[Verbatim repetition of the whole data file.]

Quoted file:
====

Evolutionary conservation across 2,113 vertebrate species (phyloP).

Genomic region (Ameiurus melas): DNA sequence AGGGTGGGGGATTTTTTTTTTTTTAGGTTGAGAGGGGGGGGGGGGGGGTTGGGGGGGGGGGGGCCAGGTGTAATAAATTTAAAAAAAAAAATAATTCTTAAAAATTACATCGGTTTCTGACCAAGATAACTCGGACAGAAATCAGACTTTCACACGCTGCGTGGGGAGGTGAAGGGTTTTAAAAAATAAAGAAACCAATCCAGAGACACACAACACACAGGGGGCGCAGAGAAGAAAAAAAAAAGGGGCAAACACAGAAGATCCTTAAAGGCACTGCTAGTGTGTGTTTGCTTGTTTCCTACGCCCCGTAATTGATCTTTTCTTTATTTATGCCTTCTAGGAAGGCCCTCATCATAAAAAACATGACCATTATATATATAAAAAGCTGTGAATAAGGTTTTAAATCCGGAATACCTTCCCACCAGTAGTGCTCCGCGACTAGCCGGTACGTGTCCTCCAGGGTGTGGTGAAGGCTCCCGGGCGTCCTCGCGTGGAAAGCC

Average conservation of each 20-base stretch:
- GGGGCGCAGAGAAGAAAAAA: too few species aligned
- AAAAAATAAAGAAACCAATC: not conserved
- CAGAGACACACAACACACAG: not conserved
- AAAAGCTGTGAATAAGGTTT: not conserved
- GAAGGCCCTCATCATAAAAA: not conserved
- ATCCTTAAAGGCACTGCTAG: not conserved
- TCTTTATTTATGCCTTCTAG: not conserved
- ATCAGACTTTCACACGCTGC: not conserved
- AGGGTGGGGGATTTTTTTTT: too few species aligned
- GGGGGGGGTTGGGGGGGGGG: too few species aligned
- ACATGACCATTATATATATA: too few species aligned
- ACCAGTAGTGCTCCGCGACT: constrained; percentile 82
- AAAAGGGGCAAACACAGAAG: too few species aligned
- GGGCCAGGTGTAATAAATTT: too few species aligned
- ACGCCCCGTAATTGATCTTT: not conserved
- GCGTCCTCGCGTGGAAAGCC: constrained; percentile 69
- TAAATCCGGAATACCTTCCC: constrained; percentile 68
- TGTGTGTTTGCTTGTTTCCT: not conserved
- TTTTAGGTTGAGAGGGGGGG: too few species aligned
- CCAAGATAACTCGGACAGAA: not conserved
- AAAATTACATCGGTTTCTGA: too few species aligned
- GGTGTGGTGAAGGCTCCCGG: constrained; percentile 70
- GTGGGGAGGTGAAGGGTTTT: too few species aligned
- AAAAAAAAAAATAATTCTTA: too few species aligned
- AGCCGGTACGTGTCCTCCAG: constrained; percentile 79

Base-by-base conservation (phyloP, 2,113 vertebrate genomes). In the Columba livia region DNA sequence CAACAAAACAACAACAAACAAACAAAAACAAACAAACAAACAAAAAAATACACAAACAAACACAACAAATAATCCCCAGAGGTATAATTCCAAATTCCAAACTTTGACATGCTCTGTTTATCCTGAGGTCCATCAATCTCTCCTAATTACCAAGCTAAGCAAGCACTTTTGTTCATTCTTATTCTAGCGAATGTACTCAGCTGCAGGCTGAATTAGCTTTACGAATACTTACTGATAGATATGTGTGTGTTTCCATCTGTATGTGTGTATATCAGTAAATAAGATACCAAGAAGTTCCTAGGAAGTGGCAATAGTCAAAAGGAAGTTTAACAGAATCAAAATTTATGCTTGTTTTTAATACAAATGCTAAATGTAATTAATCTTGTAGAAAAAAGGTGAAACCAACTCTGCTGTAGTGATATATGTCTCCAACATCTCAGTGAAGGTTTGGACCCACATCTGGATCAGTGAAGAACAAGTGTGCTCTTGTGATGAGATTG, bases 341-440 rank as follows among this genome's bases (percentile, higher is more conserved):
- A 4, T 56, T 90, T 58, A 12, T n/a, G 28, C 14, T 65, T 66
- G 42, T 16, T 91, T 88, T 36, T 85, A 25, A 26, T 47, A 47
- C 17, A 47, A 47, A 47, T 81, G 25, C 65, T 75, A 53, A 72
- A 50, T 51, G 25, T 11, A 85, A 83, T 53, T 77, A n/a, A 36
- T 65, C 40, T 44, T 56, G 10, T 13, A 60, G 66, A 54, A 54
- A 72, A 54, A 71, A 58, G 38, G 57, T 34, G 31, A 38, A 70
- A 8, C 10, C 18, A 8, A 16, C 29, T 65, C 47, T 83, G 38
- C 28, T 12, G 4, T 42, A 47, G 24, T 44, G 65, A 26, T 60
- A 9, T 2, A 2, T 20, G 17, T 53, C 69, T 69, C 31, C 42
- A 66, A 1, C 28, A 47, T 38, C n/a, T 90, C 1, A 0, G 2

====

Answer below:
Evolutionary conservation across 2,113 vertebrate species (phyloP).

Genomic region (Ameiurus melas): DNA sequence AGGGTGGGGGATTTTTTTTTTTTTAGGTTGAGAGGGGGGGGGGGGGGGTTGGGGGGGGGGGGGCCAGGTGTAATAAATTTAAAAAAAAAAATAATTCTTAAAAATTACATCGGTTTCTGACCAAGATAACTCGGACAGAAATCAGACTTTCACACGCTGCGTGGGGAGGTGAAGGGTTTTAAAAAATAAAGAAACCAATCCAGAGACACACAACACACAGGGGGCGCAGAGAAGAAAAAAAAAAGGGGCAAACACAGAAGATCCTTAAAGGCACTGCTAGTGTGTGTTTGCTTGTTTCCTACGCCCCGTAATTGATCTTTTCTTTATTTATGCCTTCTAGGAAGGCCCTCATCATAAAAAACATGACCATTATATATATAAAAAGCTGTGAATAAGGTTTTAAATCCGGAATACCTTCCCACCAGTAGTGCTCCGCGACTAGCCGGTACGTGTCCTCCAGGGTGTGGTGAAGGCTCCCGGGCGTCCTCGCGTGGAAAGCC

Average conservation of each 20-base stretch:
- GGGGCGCAGAGAAGAAAAAA: too few species aligned
- AAAAAATAAAGAAACCAATC: not conserved
- CAGAGACACACAACACACAG: not conserved
- AAAAGCTGTGAATAAGGTTT: not conserved
- GAAGGCCCTCATCATAAAAA: not conserved
- ATCCTTAAAGGCACTGCTAG: not conserved
- TCTTTATTTATGCCTTCTAG: not conserved
- ATCAGACTTTCACACGCTGC: not conserved
- AGGGTGGGGGATTTTTTTTT: too few species aligned
- GGGGGGGGTTGGGGGGGGGG: too few species aligned
- ACATGACCATTATATATATA: too few species aligned
- ACCAGTAGTGCTCCGCGACT: constrained; percentile 82
- AAAAGGGGCAAACACAGAAG: too few species aligned
- GGGCCAGGTGTAATAAATTT: too few species aligned
- ACGCCCCGTAATTGATCTTT: not conserved
- GCGTCCTCGCGTGGAAAGCC: constrained; percentile 69
- TAAATCCGGAATACCTTCCC: constrained; percentile 68
- TGTGTGTTTGCTTGTTTCCT: not conserved
- TTTTAGGTTGAGAGGGGGGG: too few species aligned
- CCAAGATAACTCGGACAGAA: not conserved
- AAAATTACATCGGTTTCTGA: too few species aligned
- GGTGTGGTGAAGGCTCCCGG: constrained; percentile 70
- GTGGGGAGGTGAAGGGTTTT: too few species aligned
- AAAAAAAAAAATAATTCTTA: too few species aligned
- AGCCGGTACGTGTCCTCCAG: constrained; percentile 79

Base-by-base conservation (phyloP, 2,113 vertebrate genomes). In the Columba livia region DNA sequence CAACAAAACAACAACAAACAAACAAAAACAAACAAACAAACAAAAAAATACACAAACAAACACAACAAATAATCCCCAGAGGTATAATTCCAAATTCCAAACTTTGACATGCTCTGTTTATCCTGAGGTCCATCAATCTCTCCTAATTACCAAGCTAAGCAAGCACTTTTGTTCATTCTTATTCTAGCGAATGTACTCAGCTGCAGGCTGAATTAGCTTTACGAATACTTACTGATAGATATGTGTGTGTTTCCATCTGTATGTGTGTATATCAGTAAATAAGATACCAAGAAGTTCCTAGGAAGTGGCAATAGTCAAAAGGAAGTTTAACAGAATCAAAATTTATGCTTGTTTTTAATACAAATGCTAAATGTAATTAATCTTGTAGAAAAAAGGTGAAACCAACTCTGCTGTAGTGATATATGTCTCCAACATCTCAGTGAAGGTTTGGACCCACATCTGGATCAGTGAAGAACAAGTGTGCTCTTGTGATGAGATTG, bases 341-440 rank as follows among this genome's bases (percentile, higher is more conserved):
- A 4, T 56, T 90, T 58, A 12, T n/a, G 28, C 14, T 65, T 66
- G 42, T 16, T 91, T 88, T 36, T 85, A 25, A 26, T 47, A 47
- C 17, A 47, A 47, A 47, T 81, G 25, C 65, T 75, A 53, A 72
- A 50, T 51, G 25, T 11, A 85, A 83, T 53, T 77, A n/a, A 36
- T 65, C 40, T 44, T 56, G 10, T 13, A 60, G 66, A 54, A 54
- A 72, A 54, A 71, A 58, G 38, G 57, T 34, G 31, A 38, A 70
- A 8, C 10, C 18, A 8, A 16, C 29, T 65, C 47, T 83, G 38
- C 28, T 12, G 4, T 42, A 47, G 24, T 44, G 65, A 26, T 60
- A 9, T 2, A 2, T 20, G 17, T 53, C 69, T 69, C 31, C 42
- A 66, A 1, C 28, A 47, T 38, C n/a, T 90, C 1, A 0, G 2